Home Affairs Minister Karen Andrews has defended a move by the federal government requiring Australians who ordinarily reside overseas to apply for an exemption to leave as “levelling” the playing field.
- Last week, the government introduced a new rule requiring expats to apply for an exemption to leave Australia
- Australians who normally live overseas must now convince Border Force of a compelling reason in order to leave
- Home Affairs Minister Karen Andrews says people should be able to leave if they can provide the paperwork
Minster Andrews rejected suggestions the rule change was designed to scare off expats from visiting Australia.
“It should be reasonably straightforward for them,” she told 7.30.
“It’s certainly not to scare anyone off. We welcome all Australians home.”
Last week, the federal government quietly removed the automatic exemption allowing expats to leave, meaning citizens now have to convince Border Force of a “compelling reason” to do so and return to their lives overseas.
A transition period will be in place until early September, allowing people to speak with Border Force at the airport before flying out of the country.
“We are asking them to provide proof that they do live overseas. That could be a residency permit, it could be a utility account,” the minister said.
People can apply for the exemption before they travel to Australia.
The rule is the latest in a long line of restrictive measures imposed by the government, which has used extraordinary powers under the Biosecurity Act to prevent movement.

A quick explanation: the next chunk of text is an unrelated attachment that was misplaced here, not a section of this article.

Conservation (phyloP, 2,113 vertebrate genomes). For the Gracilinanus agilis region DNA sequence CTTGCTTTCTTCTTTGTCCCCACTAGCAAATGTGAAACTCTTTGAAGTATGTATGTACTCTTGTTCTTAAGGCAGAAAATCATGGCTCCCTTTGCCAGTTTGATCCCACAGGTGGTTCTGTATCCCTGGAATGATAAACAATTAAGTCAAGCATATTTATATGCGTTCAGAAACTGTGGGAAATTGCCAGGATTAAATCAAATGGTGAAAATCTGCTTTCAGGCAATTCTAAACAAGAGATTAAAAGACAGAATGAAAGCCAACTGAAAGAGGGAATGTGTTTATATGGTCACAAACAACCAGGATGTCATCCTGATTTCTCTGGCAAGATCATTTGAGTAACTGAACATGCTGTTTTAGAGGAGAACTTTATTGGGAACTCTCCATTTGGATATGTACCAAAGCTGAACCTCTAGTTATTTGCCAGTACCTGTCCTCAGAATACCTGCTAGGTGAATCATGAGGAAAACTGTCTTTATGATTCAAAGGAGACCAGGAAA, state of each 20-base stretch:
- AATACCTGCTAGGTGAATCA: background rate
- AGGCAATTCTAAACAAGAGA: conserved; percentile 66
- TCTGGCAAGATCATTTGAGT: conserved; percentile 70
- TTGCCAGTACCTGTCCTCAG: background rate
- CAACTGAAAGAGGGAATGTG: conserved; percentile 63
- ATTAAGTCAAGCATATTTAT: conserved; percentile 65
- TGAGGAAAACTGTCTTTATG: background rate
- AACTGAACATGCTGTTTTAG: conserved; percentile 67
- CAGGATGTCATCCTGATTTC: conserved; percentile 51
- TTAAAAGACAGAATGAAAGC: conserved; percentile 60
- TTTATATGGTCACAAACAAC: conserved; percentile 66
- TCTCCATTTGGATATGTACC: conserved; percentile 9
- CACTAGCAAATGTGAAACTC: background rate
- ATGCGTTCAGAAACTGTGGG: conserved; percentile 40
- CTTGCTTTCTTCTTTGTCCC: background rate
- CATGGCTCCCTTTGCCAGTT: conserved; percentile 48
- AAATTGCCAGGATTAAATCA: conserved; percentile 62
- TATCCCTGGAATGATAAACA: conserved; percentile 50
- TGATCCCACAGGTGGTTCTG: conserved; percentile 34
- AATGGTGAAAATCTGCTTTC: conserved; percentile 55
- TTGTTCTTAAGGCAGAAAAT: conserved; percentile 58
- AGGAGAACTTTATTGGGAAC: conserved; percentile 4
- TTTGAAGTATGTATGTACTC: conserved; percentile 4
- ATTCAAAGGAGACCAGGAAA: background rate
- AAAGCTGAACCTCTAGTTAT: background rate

Currently, all Australians have to apply for permission to leave the country. (AAP: Paul Miller
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The federal government said it was aware of people coming and going multiple times, and said the change is necessary because of the shrinking number of hotel quarantine places under national caps.
But when asked by 7.30 how many people had been travelling back and forth multiple times, Ms Andrews wouldn’t say.
“We haven’t captured the data of all people, but we do know that there were a couple of high-profile people that were mentioned in media reporting,” she said.
“I will certainly be collecting that data now.”
Ms Andrews said the change meant Australians overseas are subject to the same rules as those inside the country.
“I’m not making any apology at all for that,” Ms Andrews said.
The closed international border has meant Australians are required to provide compelling reasons to be granted an exemption to leave, in a process that’s been criticised for its lack of transparency.
‘I have no faith in the system at all’
James Turbitt has recently endured the worst weeks of his life at the hands of Australia’s exemption processes.
7.30 spoke with him at his childhood home in Australind, south of Perth, where he’s been sorting out his mum’s house.
James Turbitt says he was denied multiple requests for an exemption to leave hotel quarantine to see his dying mother. (ABC News: Glyn Jones
“It’s hard to see Australia as my home now, after the way things have gone,” he said.
The 35-year-old rushed back from Belgium in June to see his dying mum in Perth.
He could only fly into Melbourne and was denied multiple requests for an exemption to leave hotel quarantine to be with her.